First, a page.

Watch: Argentine President Javier Milei Goes Into Enemy Territory, Bashes Socialism at WEF in Davos

Watch: Argentine President Javier Milei Goes Into Enemy Territory, Bashes Socialism at WEF in Davos

A little over 17 years ago, when pudgy Venezuelan socialist strongman Hugo Chávez appeared at the United Nations — giving his speech after then-U.S. President George W. Bush had spoken to the general assembly — he sensed the feeling of an unholy presence.

“This is another abuse and another abuse of power on the part of the devil,” Chávez said about Bush’s remarks, according to the U.K. Guardian. “It smells of sulphur here, but God is with us, and I embrace you all.”

The sulfur, I suspect, was a whiff of the ambiance in his future home, which he departed for in 2013 after a battle with cancer. However, there’s little doubt that the Fidel-lite Marxist definitely felt the presence of a hostile force on that September 2006 day.

On Wednesday, a very different South American politician — Argentinian President Javier Milei, a libertarian who was swept into office amid promises to slash the beleaguered nation’s massive bureaucracy, cut its massive debt load and jump-start a stagnant economy through free enterprise — strode into the World Economic Forum in Davos, Switzerland, a venue where that sort of weltanschauung induces other attendees to start smelling sulphur.

And, lest you think that Milei — an economist, activist and self-described “anarcho-capitalist” who won the 2023 Argentine presidential runoff in a landslide with over 55 percent of the vote — would get cold feet upon arrival in Switzerland, let’s just say that he didn’t disappoint.

In a speech where he warned the global elite “that the western world is in danger” because those charged with defending its values were asleep at the wheel, he railed against “collectivism,” a “cruel … environmental agenda” and “radical feminism,” among other topics, according to the Financial Times.

And not only that, he tied it all together by noting that a “privileged caste” (read: those in attendance) had essentially shanghaied the developed world into a form of creeping socialism.

“The case of Argentina is an empirical demonstration that no matter how rich you may be, or how much you may have in terms of natural resource … if measures are adopted that hinder the free function of markets …. the only possible fate is poverty,” Milei told the audience at Davos.

Indeed, as CNBC noted in its coverage of Milei’s speech, “Latin America’s third-largest economy is once again in the grip of a profound crisis.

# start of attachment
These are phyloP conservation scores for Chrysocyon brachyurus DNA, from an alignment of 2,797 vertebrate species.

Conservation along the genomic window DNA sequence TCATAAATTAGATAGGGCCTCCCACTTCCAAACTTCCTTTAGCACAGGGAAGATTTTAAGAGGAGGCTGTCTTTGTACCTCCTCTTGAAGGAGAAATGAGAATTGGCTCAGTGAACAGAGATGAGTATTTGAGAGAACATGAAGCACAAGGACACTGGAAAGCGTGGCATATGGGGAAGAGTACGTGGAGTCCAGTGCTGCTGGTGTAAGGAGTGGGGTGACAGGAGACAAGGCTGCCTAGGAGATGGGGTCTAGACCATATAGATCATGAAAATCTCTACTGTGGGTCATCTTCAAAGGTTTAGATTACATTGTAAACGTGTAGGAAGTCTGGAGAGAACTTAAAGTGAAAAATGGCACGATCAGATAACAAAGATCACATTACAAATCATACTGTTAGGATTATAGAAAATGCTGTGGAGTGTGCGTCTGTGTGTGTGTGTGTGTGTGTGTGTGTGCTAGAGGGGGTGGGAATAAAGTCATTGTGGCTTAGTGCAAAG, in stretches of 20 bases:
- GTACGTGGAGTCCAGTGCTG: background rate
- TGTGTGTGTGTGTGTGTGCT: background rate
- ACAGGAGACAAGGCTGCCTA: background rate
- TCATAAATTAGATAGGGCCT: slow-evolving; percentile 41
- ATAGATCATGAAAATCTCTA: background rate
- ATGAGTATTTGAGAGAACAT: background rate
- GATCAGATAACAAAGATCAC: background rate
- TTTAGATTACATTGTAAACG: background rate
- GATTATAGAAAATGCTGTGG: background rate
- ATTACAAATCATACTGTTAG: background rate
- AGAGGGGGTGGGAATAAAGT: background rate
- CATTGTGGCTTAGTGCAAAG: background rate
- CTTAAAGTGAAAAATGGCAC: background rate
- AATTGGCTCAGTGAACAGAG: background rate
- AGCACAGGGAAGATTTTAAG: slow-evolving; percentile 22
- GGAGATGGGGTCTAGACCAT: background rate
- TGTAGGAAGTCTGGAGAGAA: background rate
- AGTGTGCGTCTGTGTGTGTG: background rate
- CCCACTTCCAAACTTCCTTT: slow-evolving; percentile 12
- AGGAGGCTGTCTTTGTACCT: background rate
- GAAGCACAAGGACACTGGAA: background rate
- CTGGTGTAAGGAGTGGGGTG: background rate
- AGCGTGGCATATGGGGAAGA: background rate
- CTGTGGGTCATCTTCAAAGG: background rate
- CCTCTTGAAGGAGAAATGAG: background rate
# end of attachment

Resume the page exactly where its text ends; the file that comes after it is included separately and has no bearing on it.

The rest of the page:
“The purchasing power of the South American country has been ravaged by an annual inflation rate of more than 211 percent, its highest level in 32 years, while 2 in 5 Argentines now live in poverty,” the outlet noted.

In his speech, Milei said that “free enterprise capitalism” was the only way out of the latest Argentinian crisis. But more importantly, he not-so-subtly upbraided the private-jet-set that descended upon Davos to preach climate austerity and shared scarcity. (For the record, Milei traveled by commercial jet. Take that, Bill Gates.) 

“Today, I’m here to tell you that the Western world is in danger, and it is endangered because those who are supposed to have to defend the values of the West are co-opted by a vision of the world that inextricably leads to socialism and thereby to poverty,” Milei said in translated remarks.

“Unfortunately, in recent decades, motivated by some well-meaning individuals willing to help others and others motivated by the wish to belong to a privileged caste, the main leaders of the Western world have abandoned the model of freedom for different versions of what we call collectivism,” he continued.

“We are here to tell you that collectivist experiments are never the solution to the problems that afflict the citizens of the world. Rather, they are the root cause.”

His full remarks are here:

Milei is a colorful character — and clearly out-of-step with the globalist set at Davos, even though the Financial Times reported that he received polite applause. This is probably because he didn’t bring out a chainsaw — like he did on the campaign trail, according to Reuters — to underscore just how much he plans to cut.

Perhaps the impression that the Davosites are under is that Milei’s chainsaw will only be used at home. If they think that was the case, they clearly weren’t listening.

His words were a direct attack on a creeping, supranational type of mixed-economy socialism presided over by the jet-setting unelected bureaucrats who sit on fora like the WEF. To them, the era of “free enterprise capitalism” and “the model of freedom” that led to unequaled global prosperity is a quaint relic of a time when international busybodies weren’t telling nations what they could build, what they could export, what they could emit and when they’ve crossed the line. As for corporations, they’re also tied to DEI, ESG, and whatever other mephitic, destructive acronyms the woke scions of global capital manage to cook up next.

Milei might not have physically brought the chainsaw with him to Switzerland, but it was there rhetorically. The implications were clear: The further the globalist elite drift from the Western paradigm, the more strands of the web that connect Argentina to the meddlers in Davos will be cut. If the WEF crowd didn’t smell the sulfur hot and thick on Wednesday, they ought to see an ENT posthaste regarding the acuity of their olfactory functions.


This article appeared originally on The Western Journal.

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